2-3 Jul 2015 Tours (France)
Friday 3
Poster - Session 2

› 12:30 - 14:00 (1h30)
Working memory and inhibition tasks: diagnostic instruments for SLI?
Iris Duinmeijer  1@  , Jan Jong  1@  , Anne Baker  1@  , Fred Weerman  1@  
1 : University of Amsterdam [Amsterdam]  (UvA)  -  Website
Spui 210 (kamer 341), 1012 VT Amsterdam -  Pays-Bas

Children with Specific Language Impairments (SLI) often show problems in information processing abilities and executive functions. They have problems in, for instance, repeating information of different types (Henry et al. 2012) and in attention, planning or inhibition (Im-Bolter et al. 2006). The most robust differences between SLI and typical development are reported in auditory working memory, visuo-spatial working memory and non-verbal inhibition (Lopez-Jenssen and Baker, in press). Whether impairments in these aspects of information processing are of any diagnostic value in identifying language impairments is, however, a question that still remains open for debate.

In this paper the diagnostic value of a visuospatial working memory task (the odd-one-out, Henry, 2001), different auditory working memory tasks (WISC digit span, Kort et al. 2005a, CELF Sentence Recall, Kort et al. 2005b) and a motor response inhibition task (VIMI hand-fist game, Henry et al. 2012) are evaluated. A sample of children with SLI (N=63) was investigated, divided in a younger group (SLI-Y: 6;0-10;11) and an older group (SLI-O: 12;0-15;11) to examine age differences. The SLI subjects were matched to two typically developing age-matched groups (TD-Y and TD-O) to explore whether children with and without language impairments differed. Sensitivity and specificity of each information processing task (Visuospatial WM, auditory WM for digits, auditory WM for sentences and Response Inhibition) and a combination of tasks was measured in order to establish the diagnostic value of the different information processing tasks in younger (Y) and older (O) children.

The group comparisons show significant differences between the younger SLI and TD group on the three working memory tasks, but not on the response inhibition task (see figure 1 to 4). In the older SLI and TD group, only sentence recall reveals a significant difference between the groups. The effect sizes increase as the amount of language load increases. In both groups, effect sizes are smallest in response inhibition and the recall of pictures, and largest in the recall of sentences. The measurement of sensitivity and specificity shows similar results (table 1): sensitivity and specificity increase as the language load increases (inhibition is not shown since sensitivity and specificity where very low). In the younger groups (Y), the sensitivity and specificity of sentence recall is remarkably high, although digit recall still has fairly high discriminative power. Visual recall was significantly different between SLI and TD, but does not have good discriminative power. In the older groups (O), only the recall of sentences has good sensitivity, although the specificity is not that high.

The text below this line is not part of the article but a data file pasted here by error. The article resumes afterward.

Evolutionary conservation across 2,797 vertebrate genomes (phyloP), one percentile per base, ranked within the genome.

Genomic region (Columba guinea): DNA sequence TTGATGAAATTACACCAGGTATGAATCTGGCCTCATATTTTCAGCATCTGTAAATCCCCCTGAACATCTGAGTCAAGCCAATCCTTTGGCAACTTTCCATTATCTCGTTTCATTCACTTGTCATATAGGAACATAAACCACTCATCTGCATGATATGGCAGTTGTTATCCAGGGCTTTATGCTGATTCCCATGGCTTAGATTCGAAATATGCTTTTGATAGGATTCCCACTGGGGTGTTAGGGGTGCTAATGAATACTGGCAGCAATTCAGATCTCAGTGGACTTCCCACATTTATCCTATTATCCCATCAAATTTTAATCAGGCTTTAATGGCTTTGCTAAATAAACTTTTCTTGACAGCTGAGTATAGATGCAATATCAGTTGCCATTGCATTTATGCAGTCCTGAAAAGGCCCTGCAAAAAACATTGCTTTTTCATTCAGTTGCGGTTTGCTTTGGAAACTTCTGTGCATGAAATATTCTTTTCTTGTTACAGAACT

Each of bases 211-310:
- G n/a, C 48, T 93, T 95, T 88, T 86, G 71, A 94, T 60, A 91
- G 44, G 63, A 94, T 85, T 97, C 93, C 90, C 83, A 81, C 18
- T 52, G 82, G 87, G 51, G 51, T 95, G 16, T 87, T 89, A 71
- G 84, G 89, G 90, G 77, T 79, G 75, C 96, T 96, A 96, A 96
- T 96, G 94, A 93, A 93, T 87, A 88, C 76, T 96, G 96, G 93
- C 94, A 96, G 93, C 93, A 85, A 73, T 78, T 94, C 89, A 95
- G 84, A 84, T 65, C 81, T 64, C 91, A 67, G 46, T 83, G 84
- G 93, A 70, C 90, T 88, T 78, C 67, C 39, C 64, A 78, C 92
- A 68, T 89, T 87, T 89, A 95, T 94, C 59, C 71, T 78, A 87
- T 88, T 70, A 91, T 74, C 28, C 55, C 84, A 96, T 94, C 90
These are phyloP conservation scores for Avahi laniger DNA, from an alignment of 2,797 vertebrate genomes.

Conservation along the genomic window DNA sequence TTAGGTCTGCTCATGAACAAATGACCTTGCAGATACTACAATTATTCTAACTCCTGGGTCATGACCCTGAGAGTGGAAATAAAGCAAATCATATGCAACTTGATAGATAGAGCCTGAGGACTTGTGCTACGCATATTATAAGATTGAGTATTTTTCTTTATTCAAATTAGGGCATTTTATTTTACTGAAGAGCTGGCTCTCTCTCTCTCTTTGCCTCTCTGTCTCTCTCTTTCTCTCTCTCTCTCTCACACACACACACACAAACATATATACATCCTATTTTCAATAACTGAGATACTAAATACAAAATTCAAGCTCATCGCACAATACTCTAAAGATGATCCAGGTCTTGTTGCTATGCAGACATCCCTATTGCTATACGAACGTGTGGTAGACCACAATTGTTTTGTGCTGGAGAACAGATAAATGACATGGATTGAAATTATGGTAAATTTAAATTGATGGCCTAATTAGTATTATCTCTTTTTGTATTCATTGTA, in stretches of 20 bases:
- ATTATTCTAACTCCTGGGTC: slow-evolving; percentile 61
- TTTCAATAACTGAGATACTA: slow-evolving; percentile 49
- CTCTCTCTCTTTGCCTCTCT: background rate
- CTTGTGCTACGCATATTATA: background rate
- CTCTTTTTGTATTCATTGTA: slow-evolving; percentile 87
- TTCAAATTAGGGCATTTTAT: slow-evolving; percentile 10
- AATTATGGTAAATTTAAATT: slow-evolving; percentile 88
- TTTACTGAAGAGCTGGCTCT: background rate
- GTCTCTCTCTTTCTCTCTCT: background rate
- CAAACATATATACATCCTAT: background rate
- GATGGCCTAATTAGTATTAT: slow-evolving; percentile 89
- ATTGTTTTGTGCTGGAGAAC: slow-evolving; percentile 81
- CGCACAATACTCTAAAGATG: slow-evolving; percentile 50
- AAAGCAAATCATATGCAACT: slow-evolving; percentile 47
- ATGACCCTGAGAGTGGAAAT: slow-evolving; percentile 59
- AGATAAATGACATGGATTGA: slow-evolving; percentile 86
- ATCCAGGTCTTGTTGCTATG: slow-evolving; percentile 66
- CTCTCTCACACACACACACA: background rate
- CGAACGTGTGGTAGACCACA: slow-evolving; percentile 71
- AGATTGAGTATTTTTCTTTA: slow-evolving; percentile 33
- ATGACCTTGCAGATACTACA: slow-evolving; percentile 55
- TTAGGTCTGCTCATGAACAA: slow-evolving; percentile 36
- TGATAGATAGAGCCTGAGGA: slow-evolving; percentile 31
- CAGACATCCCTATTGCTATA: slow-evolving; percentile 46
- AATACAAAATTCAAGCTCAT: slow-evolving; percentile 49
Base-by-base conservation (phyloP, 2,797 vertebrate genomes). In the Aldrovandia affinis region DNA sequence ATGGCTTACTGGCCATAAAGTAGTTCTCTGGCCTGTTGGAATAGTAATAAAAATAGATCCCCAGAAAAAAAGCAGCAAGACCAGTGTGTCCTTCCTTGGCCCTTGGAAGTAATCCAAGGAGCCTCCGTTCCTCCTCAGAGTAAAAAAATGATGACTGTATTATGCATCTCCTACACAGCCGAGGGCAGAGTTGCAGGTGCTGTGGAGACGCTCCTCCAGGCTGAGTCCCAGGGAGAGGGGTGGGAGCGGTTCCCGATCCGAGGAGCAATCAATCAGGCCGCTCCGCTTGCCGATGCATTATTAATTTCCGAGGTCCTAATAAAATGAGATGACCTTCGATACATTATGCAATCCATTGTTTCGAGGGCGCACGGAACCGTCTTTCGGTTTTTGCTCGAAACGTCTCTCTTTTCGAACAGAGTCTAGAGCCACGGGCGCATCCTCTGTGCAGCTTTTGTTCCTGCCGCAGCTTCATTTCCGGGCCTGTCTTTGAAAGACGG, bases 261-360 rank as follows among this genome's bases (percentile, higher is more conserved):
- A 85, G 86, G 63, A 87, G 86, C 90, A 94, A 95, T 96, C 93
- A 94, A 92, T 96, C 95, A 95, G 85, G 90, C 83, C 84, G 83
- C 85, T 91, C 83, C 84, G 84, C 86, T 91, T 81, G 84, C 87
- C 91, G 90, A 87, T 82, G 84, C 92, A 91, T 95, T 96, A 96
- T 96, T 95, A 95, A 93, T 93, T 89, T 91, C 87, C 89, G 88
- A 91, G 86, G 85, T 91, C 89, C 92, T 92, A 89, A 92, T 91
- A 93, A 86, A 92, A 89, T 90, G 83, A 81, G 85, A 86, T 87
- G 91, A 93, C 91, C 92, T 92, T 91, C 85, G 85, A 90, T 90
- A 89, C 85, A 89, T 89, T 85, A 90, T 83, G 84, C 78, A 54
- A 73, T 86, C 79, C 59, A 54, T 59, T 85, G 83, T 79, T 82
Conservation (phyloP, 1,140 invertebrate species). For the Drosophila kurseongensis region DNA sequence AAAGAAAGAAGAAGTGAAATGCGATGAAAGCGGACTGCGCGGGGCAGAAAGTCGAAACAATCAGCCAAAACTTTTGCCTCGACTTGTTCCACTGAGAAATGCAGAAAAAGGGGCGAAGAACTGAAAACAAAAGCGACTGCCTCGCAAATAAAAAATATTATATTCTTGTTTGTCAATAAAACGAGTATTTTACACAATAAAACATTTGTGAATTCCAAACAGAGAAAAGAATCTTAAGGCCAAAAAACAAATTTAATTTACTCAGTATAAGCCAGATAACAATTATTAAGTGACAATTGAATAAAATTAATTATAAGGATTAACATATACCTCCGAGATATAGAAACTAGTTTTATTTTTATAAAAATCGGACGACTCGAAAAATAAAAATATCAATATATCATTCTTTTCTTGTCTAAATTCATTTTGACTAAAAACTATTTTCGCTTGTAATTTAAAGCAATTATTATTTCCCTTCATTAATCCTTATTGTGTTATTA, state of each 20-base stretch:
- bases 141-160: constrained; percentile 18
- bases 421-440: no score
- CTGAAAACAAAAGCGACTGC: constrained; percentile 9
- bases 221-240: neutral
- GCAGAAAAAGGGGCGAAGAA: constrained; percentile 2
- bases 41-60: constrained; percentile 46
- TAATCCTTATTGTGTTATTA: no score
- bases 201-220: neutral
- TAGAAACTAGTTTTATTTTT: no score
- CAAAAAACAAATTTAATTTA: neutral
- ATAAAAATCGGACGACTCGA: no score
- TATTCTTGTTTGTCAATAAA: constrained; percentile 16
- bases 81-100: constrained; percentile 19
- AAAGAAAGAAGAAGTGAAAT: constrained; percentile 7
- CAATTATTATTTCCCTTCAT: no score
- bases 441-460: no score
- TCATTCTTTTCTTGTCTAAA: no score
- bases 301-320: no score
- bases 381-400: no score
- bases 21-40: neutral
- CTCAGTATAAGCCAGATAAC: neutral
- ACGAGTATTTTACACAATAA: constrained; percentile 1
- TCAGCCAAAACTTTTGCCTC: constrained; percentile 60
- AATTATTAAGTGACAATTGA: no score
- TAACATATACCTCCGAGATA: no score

The more language loaded tasks are better in discriminating SLI and TD groups, although the discriminative power decreases as children become older. Sentence recall or a combination of general language tests thus remain the best diagnostic tool for monolingual children with language impairments, although other processing measures can provide complementary information. For multilingual populations with SLI, where language loaded tasks are not usable because of the confound due to bilingualism, processing measures like digit span may be promising.

References

Henry, L.A. (2001). How does the severity of a learning disability affect working memory performance? Memory, 9, 233-247.

Henry L.A., D.J. Messer & G. Nash (2012). Executive functioning in children with specific language impairment, Journal of Child Psychology, 53, 1, 37-45

Im-Bolter, N., J. Johnson & J. Pascual-Leone. (2006). Processing limitations in children with Specific Language Impairment: the role of executive function, Child Development, 72, 6, 1822-1841

Kort, W., M. Schittekatte, P.H. Dekker, P. Verhaeghe, E.L. Compaan., M. Bosmans. & G. Vermeir (2005a). WISC-III, 3rd edition NL. Wechsler, D., Handleiding en verantwoording [Technical Manual]. Amsterdam: Harcourt Test Publishers.

Kort, W., M. Schittekatte & E.L. Compaan (2005b). Clinical Evaluation of Language Fundamentals (CELF), fourth edition, Dutch (CELF-4-NL), Amsterdam: Pearson Test Publishers

Lopez-Jenssen, K.M. & A.E Baker (in press). Executive Functions in the assessment of bilingual children with language impairment. In: Multilingualism and Language impairment: Methodological issues, Channel View Publications, 2015



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